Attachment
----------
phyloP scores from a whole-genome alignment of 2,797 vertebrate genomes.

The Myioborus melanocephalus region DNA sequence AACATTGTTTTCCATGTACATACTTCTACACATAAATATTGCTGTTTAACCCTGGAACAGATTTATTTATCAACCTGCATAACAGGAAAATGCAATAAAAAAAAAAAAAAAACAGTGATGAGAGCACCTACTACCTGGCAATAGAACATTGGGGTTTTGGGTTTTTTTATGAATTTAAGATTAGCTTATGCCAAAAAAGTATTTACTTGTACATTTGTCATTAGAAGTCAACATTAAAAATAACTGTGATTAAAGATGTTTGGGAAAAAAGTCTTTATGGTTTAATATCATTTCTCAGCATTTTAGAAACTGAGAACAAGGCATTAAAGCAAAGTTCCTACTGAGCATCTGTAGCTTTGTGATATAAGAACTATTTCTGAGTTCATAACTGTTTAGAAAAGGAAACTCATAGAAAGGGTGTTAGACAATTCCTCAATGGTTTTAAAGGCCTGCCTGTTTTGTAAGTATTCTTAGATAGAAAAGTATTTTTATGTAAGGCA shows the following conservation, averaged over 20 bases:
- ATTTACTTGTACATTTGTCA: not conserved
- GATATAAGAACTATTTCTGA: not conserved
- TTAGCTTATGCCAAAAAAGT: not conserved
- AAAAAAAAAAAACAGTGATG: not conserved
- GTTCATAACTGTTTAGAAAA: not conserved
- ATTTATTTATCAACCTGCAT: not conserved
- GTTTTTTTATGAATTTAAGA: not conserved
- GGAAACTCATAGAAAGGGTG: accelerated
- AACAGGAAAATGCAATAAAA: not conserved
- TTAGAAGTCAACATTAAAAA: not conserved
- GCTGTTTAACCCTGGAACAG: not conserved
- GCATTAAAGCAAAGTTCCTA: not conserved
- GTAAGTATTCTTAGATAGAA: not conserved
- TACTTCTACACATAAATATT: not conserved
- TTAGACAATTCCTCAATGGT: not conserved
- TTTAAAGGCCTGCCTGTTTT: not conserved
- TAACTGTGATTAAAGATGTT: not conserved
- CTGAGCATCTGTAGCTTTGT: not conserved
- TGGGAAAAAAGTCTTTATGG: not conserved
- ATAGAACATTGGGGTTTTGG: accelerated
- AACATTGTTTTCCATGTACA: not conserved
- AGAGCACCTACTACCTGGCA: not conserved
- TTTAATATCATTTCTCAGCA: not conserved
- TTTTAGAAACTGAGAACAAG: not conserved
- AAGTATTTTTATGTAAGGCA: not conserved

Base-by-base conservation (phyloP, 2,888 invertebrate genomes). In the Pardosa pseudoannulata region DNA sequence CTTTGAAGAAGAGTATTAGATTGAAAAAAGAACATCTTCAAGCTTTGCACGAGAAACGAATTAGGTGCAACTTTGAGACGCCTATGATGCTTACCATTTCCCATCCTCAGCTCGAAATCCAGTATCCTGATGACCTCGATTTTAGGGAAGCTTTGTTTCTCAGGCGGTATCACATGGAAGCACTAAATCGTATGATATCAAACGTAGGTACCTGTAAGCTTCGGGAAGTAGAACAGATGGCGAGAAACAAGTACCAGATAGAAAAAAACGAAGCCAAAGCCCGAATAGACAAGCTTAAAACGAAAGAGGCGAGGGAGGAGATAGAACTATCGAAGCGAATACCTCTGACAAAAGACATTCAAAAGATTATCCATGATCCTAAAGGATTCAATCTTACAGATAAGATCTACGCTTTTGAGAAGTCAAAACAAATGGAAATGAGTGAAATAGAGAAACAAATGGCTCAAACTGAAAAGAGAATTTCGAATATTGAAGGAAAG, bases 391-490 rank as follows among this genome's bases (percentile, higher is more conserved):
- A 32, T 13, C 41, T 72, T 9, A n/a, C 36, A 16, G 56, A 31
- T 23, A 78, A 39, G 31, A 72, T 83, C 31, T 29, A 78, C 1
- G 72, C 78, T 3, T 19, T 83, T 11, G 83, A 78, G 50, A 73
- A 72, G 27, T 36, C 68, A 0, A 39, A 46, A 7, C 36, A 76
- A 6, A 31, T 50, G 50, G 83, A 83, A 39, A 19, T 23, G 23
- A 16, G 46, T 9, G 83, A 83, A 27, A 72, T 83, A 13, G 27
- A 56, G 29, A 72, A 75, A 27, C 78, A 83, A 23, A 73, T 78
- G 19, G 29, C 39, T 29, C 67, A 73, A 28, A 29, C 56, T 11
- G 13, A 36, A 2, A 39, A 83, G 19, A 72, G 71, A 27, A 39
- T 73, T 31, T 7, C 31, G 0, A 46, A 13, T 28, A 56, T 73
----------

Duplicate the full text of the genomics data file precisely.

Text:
phyloP scores from a whole-genome alignment of 2,797 vertebrate genomes.

The Myioborus melanocephalus region DNA sequence AACATTGTTTTCCATGTACATACTTCTACACATAAATATTGCTGTTTAACCCTGGAACAGATTTATTTATCAACCTGCATAACAGGAAAATGCAATAAAAAAAAAAAAAAAACAGTGATGAGAGCACCTACTACCTGGCAATAGAACATTGGGGTTTTGGGTTTTTTTATGAATTTAAGATTAGCTTATGCCAAAAAAGTATTTACTTGTACATTTGTCATTAGAAGTCAACATTAAAAATAACTGTGATTAAAGATGTTTGGGAAAAAAGTCTTTATGGTTTAATATCATTTCTCAGCATTTTAGAAACTGAGAACAAGGCATTAAAGCAAAGTTCCTACTGAGCATCTGTAGCTTTGTGATATAAGAACTATTTCTGAGTTCATAACTGTTTAGAAAAGGAAACTCATAGAAAGGGTGTTAGACAATTCCTCAATGGTTTTAAAGGCCTGCCTGTTTTGTAAGTATTCTTAGATAGAAAAGTATTTTTATGTAAGGCA shows the following conservation, averaged over 20 bases:
- ATTTACTTGTACATTTGTCA: not conserved
- GATATAAGAACTATTTCTGA: not conserved
- TTAGCTTATGCCAAAAAAGT: not conserved
- AAAAAAAAAAAACAGTGATG: not conserved
- GTTCATAACTGTTTAGAAAA: not conserved
- ATTTATTTATCAACCTGCAT: not conserved
- GTTTTTTTATGAATTTAAGA: not conserved
- GGAAACTCATAGAAAGGGTG: accelerated
- AACAGGAAAATGCAATAAAA: not conserved
- TTAGAAGTCAACATTAAAAA: not conserved
- GCTGTTTAACCCTGGAACAG: not conserved
- GCATTAAAGCAAAGTTCCTA: not conserved
- GTAAGTATTCTTAGATAGAA: not conserved
- TACTTCTACACATAAATATT: not conserved
- TTAGACAATTCCTCAATGGT: not conserved
- TTTAAAGGCCTGCCTGTTTT: not conserved
- TAACTGTGATTAAAGATGTT: not conserved
- CTGAGCATCTGTAGCTTTGT: not conserved
- TGGGAAAAAAGTCTTTATGG: not conserved
- ATAGAACATTGGGGTTTTGG: accelerated
- AACATTGTTTTCCATGTACA: not conserved
- AGAGCACCTACTACCTGGCA: not conserved
- TTTAATATCATTTCTCAGCA: not conserved
- TTTTAGAAACTGAGAACAAG: not conserved
- AAGTATTTTTATGTAAGGCA: not conserved

Base-by-base conservation (phyloP, 2,888 invertebrate genomes). In the Pardosa pseudoannulata region DNA sequence CTTTGAAGAAGAGTATTAGATTGAAAAAAGAACATCTTCAAGCTTTGCACGAGAAACGAATTAGGTGCAACTTTGAGACGCCTATGATGCTTACCATTTCCCATCCTCAGCTCGAAATCCAGTATCCTGATGACCTCGATTTTAGGGAAGCTTTGTTTCTCAGGCGGTATCACATGGAAGCACTAAATCGTATGATATCAAACGTAGGTACCTGTAAGCTTCGGGAAGTAGAACAGATGGCGAGAAACAAGTACCAGATAGAAAAAAACGAAGCCAAAGCCCGAATAGACAAGCTTAAAACGAAAGAGGCGAGGGAGGAGATAGAACTATCGAAGCGAATACCTCTGACAAAAGACATTCAAAAGATTATCCATGATCCTAAAGGATTCAATCTTACAGATAAGATCTACGCTTTTGAGAAGTCAAAACAAATGGAAATGAGTGAAATAGAGAAACAAATGGCTCAAACTGAAAAGAGAATTTCGAATATTGAAGGAAAG, bases 391-490 rank as follows among this genome's bases (percentile, higher is more conserved):
- A 32, T 13, C 41, T 72, T 9, A n/a, C 36, A 16, G 56, A 31
- T 23, A 78, A 39, G 31, A 72, T 83, C 31, T 29, A 78, C 1
- G 72, C 78, T 3, T 19, T 83, T 11, G 83, A 78, G 50, A 73
- A 72, G 27, T 36, C 68, A 0, A 39, A 46, A 7, C 36, A 76
- A 6, A 31, T 50, G 50, G 83, A 83, A 39, A 19, T 23, G 23
- A 16, G 46, T 9, G 83, A 83, A 27, A 72, T 83, A 13, G 27
- A 56, G 29, A 72, A 75, A 27, C 78, A 83, A 23, A 73, T 78
- G 19, G 29, C 39, T 29, C 67, A 73, A 28, A 29, C 56, T 11
- G 13, A 36, A 2, A 39, A 83, G 19, A 72, G 71, A 27, A 39
- T 73, T 31, T 7, C 31, G 0, A 46, A 13, T 28, A 56, T 73